Payment of the entire purchase price of land by one who upon conveyance caused the title thereto to be taken in the name of another person, but who had no intention to give the land to the grantee, gave rise to a resulting trust in the land in the payer's favor at the time of the conveyance. 
When one paid the purchase price of land and caused title thereto to be taken in the name of a woman who was not his wife, although they lived together as husband and wife, no presumption arose that he intended to make a gift of the land to her. 
In a suit in equity in the Probate Court against the devisee under and executrix of a will to establish a resulting trust in real estate standing in the testatrix's name, the petitioner, by proof that on a purchase of the property he paid the entire consideration and caused title to be taken in the name of the testatrix, made out his case without reference to the fact that he caused title to be taken in her name in order to keep the property free from any claim or interference by his wife and, notwithstanding that fact, was entitled to a decree ordering the respondent to convey the property to him. [142-143]
PETITION, filed in the Probate Court for the county of Barnstable on January 26, 1954.
The case was heard by Sparrow, J.
In this court the case was submitted on briefs.
Frederick J. Smith, for the respondent.
George M. Poland & Herbert E. Hunziker, for the petitioner.
SPALDING, J. By this petition in equity under G. L. (Ter. Ed.) c. 215, Section 6, as appearing in St. 1937, c. 257, the petitioner seeks to establish a resulting trust with respect to a parcel of real estate in Sandwich, the record title of which stands in the name of Ettie Mary Bohaker, late of Sandwich.
By her will, which was duly probated, Ettie, hereinafter called the testatrix, named her daughter (the respondent) as executrix and gave all of her property to her. This petition is brought against the respondent individually and as executrix. The judge entered a decree that the respondent held the real estate in question on a resulting trust for the petitioner and ordered the respondent to convey the property to him. From this decree the respondent appealed. The evidence is reported and the judge made a report of the material facts.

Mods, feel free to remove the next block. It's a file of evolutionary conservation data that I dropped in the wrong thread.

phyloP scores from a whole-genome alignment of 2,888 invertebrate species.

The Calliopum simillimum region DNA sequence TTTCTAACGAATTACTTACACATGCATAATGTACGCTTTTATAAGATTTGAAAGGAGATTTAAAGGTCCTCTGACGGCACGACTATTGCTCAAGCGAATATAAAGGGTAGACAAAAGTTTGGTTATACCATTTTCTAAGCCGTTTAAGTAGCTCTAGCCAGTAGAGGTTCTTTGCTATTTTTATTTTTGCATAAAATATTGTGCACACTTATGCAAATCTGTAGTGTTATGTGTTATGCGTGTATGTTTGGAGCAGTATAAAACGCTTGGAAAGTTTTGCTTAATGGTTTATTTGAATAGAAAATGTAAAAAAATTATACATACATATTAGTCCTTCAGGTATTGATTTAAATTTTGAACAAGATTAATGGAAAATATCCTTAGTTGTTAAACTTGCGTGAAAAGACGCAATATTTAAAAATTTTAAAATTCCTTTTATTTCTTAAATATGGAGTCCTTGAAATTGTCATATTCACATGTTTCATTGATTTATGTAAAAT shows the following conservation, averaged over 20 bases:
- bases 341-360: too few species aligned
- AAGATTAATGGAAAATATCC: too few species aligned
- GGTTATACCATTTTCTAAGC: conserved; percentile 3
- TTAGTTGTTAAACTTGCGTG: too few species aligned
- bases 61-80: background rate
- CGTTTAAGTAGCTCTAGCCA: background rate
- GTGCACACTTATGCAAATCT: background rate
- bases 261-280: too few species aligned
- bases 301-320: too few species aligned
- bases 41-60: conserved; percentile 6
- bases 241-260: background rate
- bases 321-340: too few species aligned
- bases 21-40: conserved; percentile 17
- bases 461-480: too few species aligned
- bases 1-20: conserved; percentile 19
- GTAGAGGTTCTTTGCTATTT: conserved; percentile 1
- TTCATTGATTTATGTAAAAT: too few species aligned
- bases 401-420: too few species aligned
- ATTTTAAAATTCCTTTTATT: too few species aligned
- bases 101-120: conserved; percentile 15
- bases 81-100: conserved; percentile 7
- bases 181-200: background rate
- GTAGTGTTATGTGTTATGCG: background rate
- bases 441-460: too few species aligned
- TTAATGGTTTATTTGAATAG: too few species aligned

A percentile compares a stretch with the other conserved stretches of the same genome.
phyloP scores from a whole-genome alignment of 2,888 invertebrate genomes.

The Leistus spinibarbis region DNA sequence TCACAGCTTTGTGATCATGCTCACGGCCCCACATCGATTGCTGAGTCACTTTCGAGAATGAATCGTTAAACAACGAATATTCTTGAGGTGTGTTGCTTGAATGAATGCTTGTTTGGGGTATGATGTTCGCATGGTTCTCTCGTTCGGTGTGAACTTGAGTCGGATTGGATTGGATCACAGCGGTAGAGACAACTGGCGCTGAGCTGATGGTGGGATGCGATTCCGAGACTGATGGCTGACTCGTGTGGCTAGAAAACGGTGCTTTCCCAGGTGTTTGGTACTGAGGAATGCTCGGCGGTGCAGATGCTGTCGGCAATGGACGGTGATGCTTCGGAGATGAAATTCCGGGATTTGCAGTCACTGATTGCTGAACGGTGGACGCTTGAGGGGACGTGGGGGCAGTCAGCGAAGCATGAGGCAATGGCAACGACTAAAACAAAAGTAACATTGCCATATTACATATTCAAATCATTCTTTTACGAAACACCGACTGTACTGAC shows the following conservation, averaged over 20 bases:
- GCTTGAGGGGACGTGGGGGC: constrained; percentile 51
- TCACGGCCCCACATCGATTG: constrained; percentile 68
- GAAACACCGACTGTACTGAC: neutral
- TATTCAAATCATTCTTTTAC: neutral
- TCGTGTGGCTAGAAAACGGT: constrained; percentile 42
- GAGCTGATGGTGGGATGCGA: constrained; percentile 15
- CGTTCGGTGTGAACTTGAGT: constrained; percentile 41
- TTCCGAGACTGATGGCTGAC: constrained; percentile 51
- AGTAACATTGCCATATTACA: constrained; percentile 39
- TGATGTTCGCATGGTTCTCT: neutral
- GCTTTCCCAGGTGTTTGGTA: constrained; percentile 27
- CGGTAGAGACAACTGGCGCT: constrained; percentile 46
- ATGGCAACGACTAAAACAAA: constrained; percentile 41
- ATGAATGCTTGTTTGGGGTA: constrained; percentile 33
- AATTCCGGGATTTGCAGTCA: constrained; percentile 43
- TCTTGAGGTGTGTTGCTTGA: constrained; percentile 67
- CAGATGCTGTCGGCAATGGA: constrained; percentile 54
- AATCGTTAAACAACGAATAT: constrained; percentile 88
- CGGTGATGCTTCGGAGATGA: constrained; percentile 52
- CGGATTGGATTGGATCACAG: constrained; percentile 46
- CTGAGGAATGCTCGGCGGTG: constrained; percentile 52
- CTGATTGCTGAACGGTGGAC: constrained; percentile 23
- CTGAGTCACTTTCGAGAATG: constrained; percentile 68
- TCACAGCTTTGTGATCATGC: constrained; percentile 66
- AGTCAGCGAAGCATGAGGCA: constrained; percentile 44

Findings of the judge include the following: On March 31, 1925, the petitioner, a dentist practising and residing in Falmouth in this Commonwealth, obtained a decree of divorce from his wife, Lulu, also a resident of this Commonwealth, in Yucatan, Mexico. While there he went through a marriage ceremony on April 9 with the testatrix. "No notice of the divorce proceedings was served on the wife, Lulu, in Falmouth and there was no pretence of acquiring domicile or any basis for jurisdiction in Mexico. . . . He went to Mexico for the purpose of divorcing . . . Lulu, and marrying Ettie, intending to return thereafter to Massachusetts, and did in fact so return in April 1925. The court finds and rules that the decree of divorce and the ensuing marriage were and are void in this Commonwealth." Shortly after the proceedings in Mexico the petitioner and the testatrix returned to this Commonwealth and lived here together as husband and wife down to the time of the latter's death in 1953.